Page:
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Lesbian Dating: EQ and Self-Regulation

13 Jul Posted by in Dr. Glenda Corwin | Comments Off on Lesbian Dating: EQ and Self-Regulation
Lesbian Dating: EQ and Self-Regulation

“Self-regulation” often has a negative connotation. We think it means acting nice and controlled, keeping ourselves under wraps, not letting our real feelings show. How do we get to know the real person? And how does this relate to emotionally intelligent dating?

Emotional self-regulation means the ability to recognize and manage emotions appropriately. Dating definitely brings up emotions! Some good, some bad, all of them important to manage, because if you don’t, you can wind up doing things that you may later regret.

For example, you meet someone for the first time in person, after chatting online for awhile. You’re anxious and excited, with these questions rolling around in your head. What if one or both of us doesn’t feel any click, or attraction? Or, what if she’s the One I’ve been waiting for? Then you meet her, and things get awkward. You feel instantly disappointed, but she is acting like she’s excited and wants to see more of you. Both of you will have some emotions to manage.

Some regrettable actions could ensue. You may walk out after 5 minutes, saying “I’m not attracted to you, so why waste time.” Yes, you are expressing your feelings, but rather rudely. Would you like it if she did this to you? Do you know how to have conversations with someone you don’t want to date? You can just be curious about her, maybe even share some experiences being in the dating world. She’s another woman, like you, who deserves your respect because you’re both trying something difficult. Being abrupt to “save some time” just isn’t good karma.

On the other hand, positive emotions also need a little managing. Let’s say you immediately like this woman, and start fantasizing about your future life together. These feelings of joy and excitement are great–until they lead you into another kind of regrettable action. You may go home and sleep with her, and the rush of oxytocin convinces you that she is The One. You communicate this to her, and she reciprocates and you are now officially in a committed relationship with someone you just met a few hours ago. You may regret this later, when you learn more about what she’s like when she’s not on a date.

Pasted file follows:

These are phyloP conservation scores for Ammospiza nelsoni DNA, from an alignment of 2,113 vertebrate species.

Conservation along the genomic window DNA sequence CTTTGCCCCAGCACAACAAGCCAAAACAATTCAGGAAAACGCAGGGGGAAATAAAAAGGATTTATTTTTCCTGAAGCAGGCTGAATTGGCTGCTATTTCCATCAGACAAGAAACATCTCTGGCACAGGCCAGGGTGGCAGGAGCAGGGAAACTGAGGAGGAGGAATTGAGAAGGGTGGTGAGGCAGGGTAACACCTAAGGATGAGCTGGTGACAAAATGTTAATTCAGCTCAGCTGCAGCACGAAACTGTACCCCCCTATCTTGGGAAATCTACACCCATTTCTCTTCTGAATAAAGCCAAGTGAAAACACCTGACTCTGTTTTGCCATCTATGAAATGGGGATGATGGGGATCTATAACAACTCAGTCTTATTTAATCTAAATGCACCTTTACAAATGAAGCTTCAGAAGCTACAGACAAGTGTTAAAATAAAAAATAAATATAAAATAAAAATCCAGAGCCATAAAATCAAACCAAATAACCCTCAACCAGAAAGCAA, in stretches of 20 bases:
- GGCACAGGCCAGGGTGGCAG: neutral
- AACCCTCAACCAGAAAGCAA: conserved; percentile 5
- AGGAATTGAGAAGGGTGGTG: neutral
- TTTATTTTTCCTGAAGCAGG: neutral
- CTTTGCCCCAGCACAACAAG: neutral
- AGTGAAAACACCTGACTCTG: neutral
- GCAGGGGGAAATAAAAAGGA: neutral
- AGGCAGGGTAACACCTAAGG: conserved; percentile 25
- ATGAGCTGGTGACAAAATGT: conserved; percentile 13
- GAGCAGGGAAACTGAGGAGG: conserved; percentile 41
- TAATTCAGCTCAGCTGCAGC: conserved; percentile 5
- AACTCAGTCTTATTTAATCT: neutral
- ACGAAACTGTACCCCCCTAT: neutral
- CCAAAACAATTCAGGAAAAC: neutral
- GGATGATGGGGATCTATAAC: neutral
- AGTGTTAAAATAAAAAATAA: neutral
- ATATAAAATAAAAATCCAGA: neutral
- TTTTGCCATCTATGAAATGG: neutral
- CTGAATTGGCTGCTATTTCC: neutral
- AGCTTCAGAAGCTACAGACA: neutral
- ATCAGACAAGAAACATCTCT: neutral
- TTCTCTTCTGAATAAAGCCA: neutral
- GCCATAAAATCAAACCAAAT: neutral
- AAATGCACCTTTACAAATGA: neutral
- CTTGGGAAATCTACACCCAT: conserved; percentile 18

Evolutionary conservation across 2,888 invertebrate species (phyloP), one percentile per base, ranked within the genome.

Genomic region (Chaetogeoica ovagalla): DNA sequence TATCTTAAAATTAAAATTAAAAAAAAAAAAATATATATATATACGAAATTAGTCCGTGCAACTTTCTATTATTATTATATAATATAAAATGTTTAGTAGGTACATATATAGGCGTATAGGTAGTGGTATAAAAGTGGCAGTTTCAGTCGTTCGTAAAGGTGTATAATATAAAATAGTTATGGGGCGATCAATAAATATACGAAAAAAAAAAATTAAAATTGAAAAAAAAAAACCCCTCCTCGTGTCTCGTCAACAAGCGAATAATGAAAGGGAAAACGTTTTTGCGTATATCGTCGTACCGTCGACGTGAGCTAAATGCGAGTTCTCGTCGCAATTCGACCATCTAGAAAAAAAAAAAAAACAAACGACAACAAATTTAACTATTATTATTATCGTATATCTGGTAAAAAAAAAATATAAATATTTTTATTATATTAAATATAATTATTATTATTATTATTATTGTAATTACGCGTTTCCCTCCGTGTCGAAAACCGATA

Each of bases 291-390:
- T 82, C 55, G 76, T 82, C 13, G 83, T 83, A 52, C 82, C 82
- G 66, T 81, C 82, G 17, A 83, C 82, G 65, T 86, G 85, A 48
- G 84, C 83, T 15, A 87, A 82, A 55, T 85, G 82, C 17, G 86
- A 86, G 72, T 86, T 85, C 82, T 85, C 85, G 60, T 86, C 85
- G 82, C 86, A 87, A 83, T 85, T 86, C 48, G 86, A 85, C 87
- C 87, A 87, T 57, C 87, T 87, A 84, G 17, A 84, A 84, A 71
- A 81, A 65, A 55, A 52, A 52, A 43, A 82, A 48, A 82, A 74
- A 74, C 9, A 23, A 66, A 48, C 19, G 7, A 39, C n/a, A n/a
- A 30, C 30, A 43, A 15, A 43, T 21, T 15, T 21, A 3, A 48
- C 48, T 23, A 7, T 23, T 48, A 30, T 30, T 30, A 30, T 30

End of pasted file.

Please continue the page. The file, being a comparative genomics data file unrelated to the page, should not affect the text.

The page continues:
Even more regrettably, one of you may decide that your emotions are so strong that you must act on them, regardless of what the other wants. If she’s not that into you, you could keep calling or texting 24/7 to persuade her that she really does want you. Then, if that doesn’t work you may become furious, and try to sneak up on her to harass her, or vandalize her car, or post nasty things about her on social media. None of these actions will get the desired results.

Stepping into the world of dating guarantees some strong feelings will come up, and sadly, most of them will be negative. So it’s a good idea to decide ahead of time how you want to handle them. Walking out, angry outbursts, stalking, harassing, drinking, drugging, shutting down completely –all these are ways of coping with bad feelings like hurt or disappointment or irritation. These ways are not appealing to women who prefer to be treated with some respect and courtesy. Those women would prefer a simple, “I don’t feel a strong connection with you, but thanks for getting together and best wishes going forward.”

I think we’ve gone a little too far on the side of “I must express my real feelings.” Yes, it’s important to express your real feelings to someone you love, or like a lot, or want to feel closer to. But if you don’t, why do it? It doesn’t benefit you, or them. What does benefit everyone is to pay attention to your emotional responses to someone, and see where that guides you. If it’s toward the door, leave courteously. If it’s toward her, ask her for a second date. And say thanks to your own emotional intelligence!

Glenda Corwin, Ph.D. is a clinical psychologist and author of Sexual Intimacy for Women: A Guide for Same-Sex Couples. In addition to sessions in her private practice, she offers consultation and online programs for couples. For more information, please visit her website at


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